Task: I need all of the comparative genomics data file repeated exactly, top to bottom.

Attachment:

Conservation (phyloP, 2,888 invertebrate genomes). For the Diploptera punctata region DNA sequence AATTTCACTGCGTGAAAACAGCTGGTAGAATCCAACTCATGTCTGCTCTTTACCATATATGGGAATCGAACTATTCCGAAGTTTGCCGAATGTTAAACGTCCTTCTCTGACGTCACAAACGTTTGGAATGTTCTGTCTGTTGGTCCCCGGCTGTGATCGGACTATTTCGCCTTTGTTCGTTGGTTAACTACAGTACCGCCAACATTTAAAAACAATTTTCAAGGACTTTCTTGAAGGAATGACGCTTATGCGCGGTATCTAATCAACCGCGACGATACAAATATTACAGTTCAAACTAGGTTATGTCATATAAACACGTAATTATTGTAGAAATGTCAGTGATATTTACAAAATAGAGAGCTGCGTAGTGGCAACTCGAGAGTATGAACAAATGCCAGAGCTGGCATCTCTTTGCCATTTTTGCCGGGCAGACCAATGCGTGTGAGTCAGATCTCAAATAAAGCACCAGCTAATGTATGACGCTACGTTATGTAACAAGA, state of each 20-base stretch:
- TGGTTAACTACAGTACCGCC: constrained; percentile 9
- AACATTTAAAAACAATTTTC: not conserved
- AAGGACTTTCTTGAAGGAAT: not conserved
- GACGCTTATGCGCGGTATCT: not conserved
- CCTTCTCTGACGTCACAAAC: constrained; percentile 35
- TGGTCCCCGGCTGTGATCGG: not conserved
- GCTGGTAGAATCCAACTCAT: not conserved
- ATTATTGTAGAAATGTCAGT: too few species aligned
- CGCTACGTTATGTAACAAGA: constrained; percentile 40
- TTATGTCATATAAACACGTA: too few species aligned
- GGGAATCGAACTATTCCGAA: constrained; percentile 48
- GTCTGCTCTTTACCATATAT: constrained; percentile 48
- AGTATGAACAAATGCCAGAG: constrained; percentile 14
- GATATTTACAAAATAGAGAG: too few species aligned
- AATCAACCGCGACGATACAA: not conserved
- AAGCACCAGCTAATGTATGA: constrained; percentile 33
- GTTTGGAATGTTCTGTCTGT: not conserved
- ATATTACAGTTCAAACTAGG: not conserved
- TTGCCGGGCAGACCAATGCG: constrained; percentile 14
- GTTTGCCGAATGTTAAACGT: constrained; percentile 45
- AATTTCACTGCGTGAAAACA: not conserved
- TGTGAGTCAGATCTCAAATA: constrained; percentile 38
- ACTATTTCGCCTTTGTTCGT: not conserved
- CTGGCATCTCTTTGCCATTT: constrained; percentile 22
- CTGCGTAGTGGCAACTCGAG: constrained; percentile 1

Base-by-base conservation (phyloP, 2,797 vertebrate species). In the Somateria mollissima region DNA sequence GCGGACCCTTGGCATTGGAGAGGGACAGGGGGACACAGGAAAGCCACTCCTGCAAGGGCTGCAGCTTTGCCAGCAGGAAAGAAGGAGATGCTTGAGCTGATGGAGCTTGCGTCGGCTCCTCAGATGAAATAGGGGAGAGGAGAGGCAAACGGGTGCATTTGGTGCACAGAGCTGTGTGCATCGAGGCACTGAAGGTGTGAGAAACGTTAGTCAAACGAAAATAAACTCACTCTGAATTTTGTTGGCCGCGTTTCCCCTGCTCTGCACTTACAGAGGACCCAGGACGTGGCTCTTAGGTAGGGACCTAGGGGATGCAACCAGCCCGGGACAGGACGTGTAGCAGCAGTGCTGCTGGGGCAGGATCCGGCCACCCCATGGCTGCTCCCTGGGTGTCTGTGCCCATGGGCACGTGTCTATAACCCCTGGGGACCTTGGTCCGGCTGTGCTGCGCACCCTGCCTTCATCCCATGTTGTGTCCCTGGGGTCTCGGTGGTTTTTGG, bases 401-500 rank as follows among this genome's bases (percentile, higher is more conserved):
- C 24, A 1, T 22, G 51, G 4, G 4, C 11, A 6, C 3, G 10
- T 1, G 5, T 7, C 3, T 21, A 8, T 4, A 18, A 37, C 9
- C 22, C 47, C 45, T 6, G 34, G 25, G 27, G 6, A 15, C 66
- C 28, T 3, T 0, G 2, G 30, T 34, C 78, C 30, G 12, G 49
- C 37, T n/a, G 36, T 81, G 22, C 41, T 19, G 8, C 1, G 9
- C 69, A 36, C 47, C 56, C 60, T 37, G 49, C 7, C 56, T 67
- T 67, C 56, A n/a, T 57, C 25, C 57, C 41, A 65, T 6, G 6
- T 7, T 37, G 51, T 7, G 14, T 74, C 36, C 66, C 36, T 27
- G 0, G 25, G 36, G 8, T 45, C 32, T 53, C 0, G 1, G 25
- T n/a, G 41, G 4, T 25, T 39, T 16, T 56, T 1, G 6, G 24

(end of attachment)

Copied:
Conservation (phyloP, 2,888 invertebrate genomes). For the Diploptera punctata region DNA sequence AATTTCACTGCGTGAAAACAGCTGGTAGAATCCAACTCATGTCTGCTCTTTACCATATATGGGAATCGAACTATTCCGAAGTTTGCCGAATGTTAAACGTCCTTCTCTGACGTCACAAACGTTTGGAATGTTCTGTCTGTTGGTCCCCGGCTGTGATCGGACTATTTCGCCTTTGTTCGTTGGTTAACTACAGTACCGCCAACATTTAAAAACAATTTTCAAGGACTTTCTTGAAGGAATGACGCTTATGCGCGGTATCTAATCAACCGCGACGATACAAATATTACAGTTCAAACTAGGTTATGTCATATAAACACGTAATTATTGTAGAAATGTCAGTGATATTTACAAAATAGAGAGCTGCGTAGTGGCAACTCGAGAGTATGAACAAATGCCAGAGCTGGCATCTCTTTGCCATTTTTGCCGGGCAGACCAATGCGTGTGAGTCAGATCTCAAATAAAGCACCAGCTAATGTATGACGCTACGTTATGTAACAAGA, state of each 20-base stretch:
- TGGTTAACTACAGTACCGCC: constrained; percentile 9
- AACATTTAAAAACAATTTTC: not conserved
- AAGGACTTTCTTGAAGGAAT: not conserved
- GACGCTTATGCGCGGTATCT: not conserved
- CCTTCTCTGACGTCACAAAC: constrained; percentile 35
- TGGTCCCCGGCTGTGATCGG: not conserved
- GCTGGTAGAATCCAACTCAT: not conserved
- ATTATTGTAGAAATGTCAGT: too few species aligned
- CGCTACGTTATGTAACAAGA: constrained; percentile 40
- TTATGTCATATAAACACGTA: too few species aligned
- GGGAATCGAACTATTCCGAA: constrained; percentile 48
- GTCTGCTCTTTACCATATAT: constrained; percentile 48
- AGTATGAACAAATGCCAGAG: constrained; percentile 14
- GATATTTACAAAATAGAGAG: too few species aligned
- AATCAACCGCGACGATACAA: not conserved
- AAGCACCAGCTAATGTATGA: constrained; percentile 33
- GTTTGGAATGTTCTGTCTGT: not conserved
- ATATTACAGTTCAAACTAGG: not conserved
- TTGCCGGGCAGACCAATGCG: constrained; percentile 14
- GTTTGCCGAATGTTAAACGT: constrained; percentile 45
- AATTTCACTGCGTGAAAACA: not conserved
- TGTGAGTCAGATCTCAAATA: constrained; percentile 38
- ACTATTTCGCCTTTGTTCGT: not conserved
- CTGGCATCTCTTTGCCATTT: constrained; percentile 22
- CTGCGTAGTGGCAACTCGAG: constrained; percentile 1

Base-by-base conservation (phyloP, 2,797 vertebrate species). In the Somateria mollissima region DNA sequence GCGGACCCTTGGCATTGGAGAGGGACAGGGGGACACAGGAAAGCCACTCCTGCAAGGGCTGCAGCTTTGCCAGCAGGAAAGAAGGAGATGCTTGAGCTGATGGAGCTTGCGTCGGCTCCTCAGATGAAATAGGGGAGAGGAGAGGCAAACGGGTGCATTTGGTGCACAGAGCTGTGTGCATCGAGGCACTGAAGGTGTGAGAAACGTTAGTCAAACGAAAATAAACTCACTCTGAATTTTGTTGGCCGCGTTTCCCCTGCTCTGCACTTACAGAGGACCCAGGACGTGGCTCTTAGGTAGGGACCTAGGGGATGCAACCAGCCCGGGACAGGACGTGTAGCAGCAGTGCTGCTGGGGCAGGATCCGGCCACCCCATGGCTGCTCCCTGGGTGTCTGTGCCCATGGGCACGTGTCTATAACCCCTGGGGACCTTGGTCCGGCTGTGCTGCGCACCCTGCCTTCATCCCATGTTGTGTCCCTGGGGTCTCGGTGGTTTTTGG, bases 401-500 rank as follows among this genome's bases (percentile, higher is more conserved):
- C 24, A 1, T 22, G 51, G 4, G 4, C 11, A 6, C 3, G 10
- T 1, G 5, T 7, C 3, T 21, A 8, T 4, A 18, A 37, C 9
- C 22, C 47, C 45, T 6, G 34, G 25, G 27, G 6, A 15, C 66
- C 28, T 3, T 0, G 2, G 30, T 34, C 78, C 30, G 12, G 49
- C 37, T n/a, G 36, T 81, G 22, C 41, T 19, G 8, C 1, G 9
- C 69, A 36, C 47, C 56, C 60, T 37, G 49, C 7, C 56, T 67
- T 67, C 56, A n/a, T 57, C 25, C 57, C 41, A 65, T 6, G 6
- T 7, T 37, G 51, T 7, G 14, T 74, C 36, C 66, C 36, T 27
- G 0, G 25, G 36, G 8, T 45, C 32, T 53, C 0, G 1, G 25
- T n/a, G 41, G 4, T 25, T 39, T 16, T 56, T 1, G 6, G 24